As we journey through life we become more and more aware of the patterns and cycles that emerge — in the natural world, in history, in society, in the spiritual life, and in the life of the Church. The Church in her wisdom has organised cycles that guide us through the events, the fasts and feasts of the Christian Year. The Church Calendar urges us to join this common life of the living Body of Christ, the Church. Let’s learn some more about the purpose of the Liturgical Year and its highlights.
The Liturgical Year
The Church’s Liturgical Year begins every year on September 1st, and on that day we enter into the yearly cycle of prayers and commemorations that define our pattern of worship.
Why September 1st? As with many other aspects of our faith, it seems to have been “brought forward” by the Early Church from the Jewish origins of Christianity. The Jewish New Year has always started in September, although not always on September 1st.
The Liturgical Year has a cycle of twelve feasts — plus one major feast: Pascha — that Christians celebrate each year, and these are interspersed with remembrance of Saints, Church events, and Bible readings that are observed on the same day all around the world.
So what does the expression “Liturgical Year” mean?
The writer of Ecclesiastes speaks of the appropriateness of such times and seasons:
To every thing there is a season, and a time to every purpose under heaven.
The Liturgical Year can be expressed as a calendar with a cycle of 365 days, from September 1st to August 31st, but simply to identify it with a calendar is not enough.
A Calling to Mind
We can also say that the purpose of the liturgical year is to bring to our minds the teachings of the Gospel and the main events of Christian history in a certain order. That is true, but this educational purpose does not fully explain the meaning of the liturgical year either.
A Guide to Prayer
In addition to this, we could say that its aim is to guide our prayer in a particular way. This is also true, but the liturgical year is more than a way of prayer.
An Offer of God’s Grace
Every feast that we celebrate in the liturgical year focuses on a particular event in the past and brings it into the present, offering us “grace” (the divine energy) which we experience in proportion to the state of our soul. The Liturgy should never be thought of as some kind of a magic that works on us regardless of our attitudes and spiritual state; we have to be receptive and cooperative to benefit from it. But this still does not say everything that can be said about the liturgical year.
Union with Christ
In addition to what we have already said, the liturgical year is actually a special means of union with Christ for us. Every Liturgy celebrated during the year unites us intimately with Christ, because in it He is the One “Who offers and Who is offered.”
The Forming of Christ in us
We relive the whole life of Christ as we progress through the liturgical year and we are urged to unite ourselves to Him at every step along the way and so experience what He experienced: His birth, growth, suffering, dying, and resurrection. So the liturgical year is used to form Christ in us as well as to unite ourselves with Him.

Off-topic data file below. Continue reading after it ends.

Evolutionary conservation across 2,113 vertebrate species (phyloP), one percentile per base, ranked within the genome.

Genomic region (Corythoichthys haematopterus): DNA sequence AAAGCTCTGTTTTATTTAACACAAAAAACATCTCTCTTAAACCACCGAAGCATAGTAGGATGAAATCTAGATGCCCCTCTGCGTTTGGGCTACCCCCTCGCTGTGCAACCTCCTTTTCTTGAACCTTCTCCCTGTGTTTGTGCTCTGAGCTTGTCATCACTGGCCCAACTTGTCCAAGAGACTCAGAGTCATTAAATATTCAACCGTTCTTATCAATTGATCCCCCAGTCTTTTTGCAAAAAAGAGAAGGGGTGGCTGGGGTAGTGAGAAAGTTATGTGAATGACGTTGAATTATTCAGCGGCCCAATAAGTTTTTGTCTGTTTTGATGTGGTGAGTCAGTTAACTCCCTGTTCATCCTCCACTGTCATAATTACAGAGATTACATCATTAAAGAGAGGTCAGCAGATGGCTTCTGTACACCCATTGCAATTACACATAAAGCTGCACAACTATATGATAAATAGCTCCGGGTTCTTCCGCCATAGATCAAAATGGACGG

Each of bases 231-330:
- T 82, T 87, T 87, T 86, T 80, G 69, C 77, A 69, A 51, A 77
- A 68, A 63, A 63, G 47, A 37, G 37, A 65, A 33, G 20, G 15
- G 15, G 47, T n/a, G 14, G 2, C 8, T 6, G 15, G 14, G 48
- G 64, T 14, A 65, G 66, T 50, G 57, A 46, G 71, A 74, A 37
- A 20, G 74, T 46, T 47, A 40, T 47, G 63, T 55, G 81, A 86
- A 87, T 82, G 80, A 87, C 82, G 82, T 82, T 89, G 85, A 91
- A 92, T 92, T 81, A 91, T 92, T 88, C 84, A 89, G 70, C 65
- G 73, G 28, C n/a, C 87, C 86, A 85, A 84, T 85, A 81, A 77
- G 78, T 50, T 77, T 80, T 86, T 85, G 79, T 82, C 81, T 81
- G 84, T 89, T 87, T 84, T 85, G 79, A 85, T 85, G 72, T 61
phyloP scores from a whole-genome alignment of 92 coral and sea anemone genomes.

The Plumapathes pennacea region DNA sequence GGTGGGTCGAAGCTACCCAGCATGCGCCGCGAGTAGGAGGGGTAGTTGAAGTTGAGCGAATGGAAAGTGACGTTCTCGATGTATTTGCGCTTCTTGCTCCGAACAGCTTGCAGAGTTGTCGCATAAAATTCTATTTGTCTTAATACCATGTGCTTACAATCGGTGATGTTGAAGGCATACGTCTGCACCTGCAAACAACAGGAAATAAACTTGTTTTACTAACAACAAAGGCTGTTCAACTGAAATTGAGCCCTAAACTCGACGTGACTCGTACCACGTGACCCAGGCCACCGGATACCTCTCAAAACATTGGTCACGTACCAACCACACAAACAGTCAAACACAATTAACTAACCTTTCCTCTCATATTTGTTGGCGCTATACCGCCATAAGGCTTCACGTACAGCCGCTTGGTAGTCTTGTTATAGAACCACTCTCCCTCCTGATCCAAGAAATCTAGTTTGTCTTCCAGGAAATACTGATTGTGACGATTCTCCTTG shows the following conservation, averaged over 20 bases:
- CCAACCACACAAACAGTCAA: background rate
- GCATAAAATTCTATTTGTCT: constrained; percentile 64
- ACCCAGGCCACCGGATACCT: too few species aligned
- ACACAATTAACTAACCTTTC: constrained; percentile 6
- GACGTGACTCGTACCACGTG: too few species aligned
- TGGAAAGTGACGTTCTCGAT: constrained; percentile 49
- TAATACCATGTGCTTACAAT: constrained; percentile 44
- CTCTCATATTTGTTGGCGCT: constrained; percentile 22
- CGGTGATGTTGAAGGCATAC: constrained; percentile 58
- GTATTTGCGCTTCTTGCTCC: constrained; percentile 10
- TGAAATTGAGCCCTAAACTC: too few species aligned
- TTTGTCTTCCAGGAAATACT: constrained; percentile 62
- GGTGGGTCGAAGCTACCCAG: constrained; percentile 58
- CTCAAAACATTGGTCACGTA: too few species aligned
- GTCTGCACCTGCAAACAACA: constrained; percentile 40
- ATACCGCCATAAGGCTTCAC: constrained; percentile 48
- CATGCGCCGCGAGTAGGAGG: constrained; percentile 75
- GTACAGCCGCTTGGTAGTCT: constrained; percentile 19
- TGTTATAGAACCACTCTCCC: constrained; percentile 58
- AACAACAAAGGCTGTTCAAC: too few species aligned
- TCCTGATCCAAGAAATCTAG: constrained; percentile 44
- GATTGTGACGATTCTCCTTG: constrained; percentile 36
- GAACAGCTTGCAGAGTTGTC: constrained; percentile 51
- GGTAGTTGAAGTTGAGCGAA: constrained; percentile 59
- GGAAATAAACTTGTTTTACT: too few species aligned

The Cycle of Saints
The liturgical year also includes the cycle of feast of the Saints. These two cycles are closely intertwined because the Saints are in fact glorified members of the Body of Christ. To celebrate the feast of a Saint is to be touched by the holiness that flows from Christ Himself to the Saint and so to us. The Saints are channels of Christ’s holiness to us. We can connect with Christ by asking for their prayers. In the same way that the feasts of our Lord mysteriously renew the events of His life, so the feasts of the Saints make their lives, their merits and their deaths mysteriously present.
The liturgical year has only one object, Jesus Christ: whether we contemplate Him directly, or whether we contemplate Him through the members (the Saints) of His Body.
Holiness and Unity among Believers
Great graces and great spiritual opportunities are offered to us during the course of the liturgical year. It provides a framework and support for Christian holiness and it helps to preserve unity among believers. Above all, it communicates an inspiration and it transmits a Life.
Attaining the Kingdom of God within us
Liturgical life is not an end in itself; it is only a means — amongst other means — of reaching the Kingdom of God, which “is within us” (Luke 17:21). Our taking part in the liturgical year is empty and dishonest if the “outward cycle” is not matched by an “inner cycle,” and if the events of Christ’s life that each feast represents do not find themselves mysteriously renewed in our soul. The liturgical year acquires its true meaning to the extent that it becomes worship in “spirit and in truth” (John 4:23).
Feast Days of the Liturgical Year
September 8th: The Nativity of Mary (birth of the Virgin Mary)
September 14th: The Exaltation of the Cross (the discovery of Christ’s Cross)
November 21st: The Presentation of Mary in the Temple
December 25th: The Nativity (birth of Jesus Christ)
January 6th: The Holy Theophany/Epiphany (baptism of Jesus Christ)
Feb 2nd: The Presentation of our Lord Jesus Christ in the Temple
March 25th: The Annunciation (Angel tells the Virgin Mary about Christ’s Incarnation)
One week before Pascha: Palm Sunday (Jesus’ entrance into Jerusalem, celebrated during Lent)
Variable: Holy Pascha — the major feast (Resurrection of Christ)
40 days after Pascha: The Ascension (Christ ascending into Heaven)
50 days after Pascha: Holy Pentecost (Holy Spirit descending to Earth)
August 6th: Holy Transfiguration (of Jesus on the mountain)
August 15th: The Dormition of Mary (falling asleep)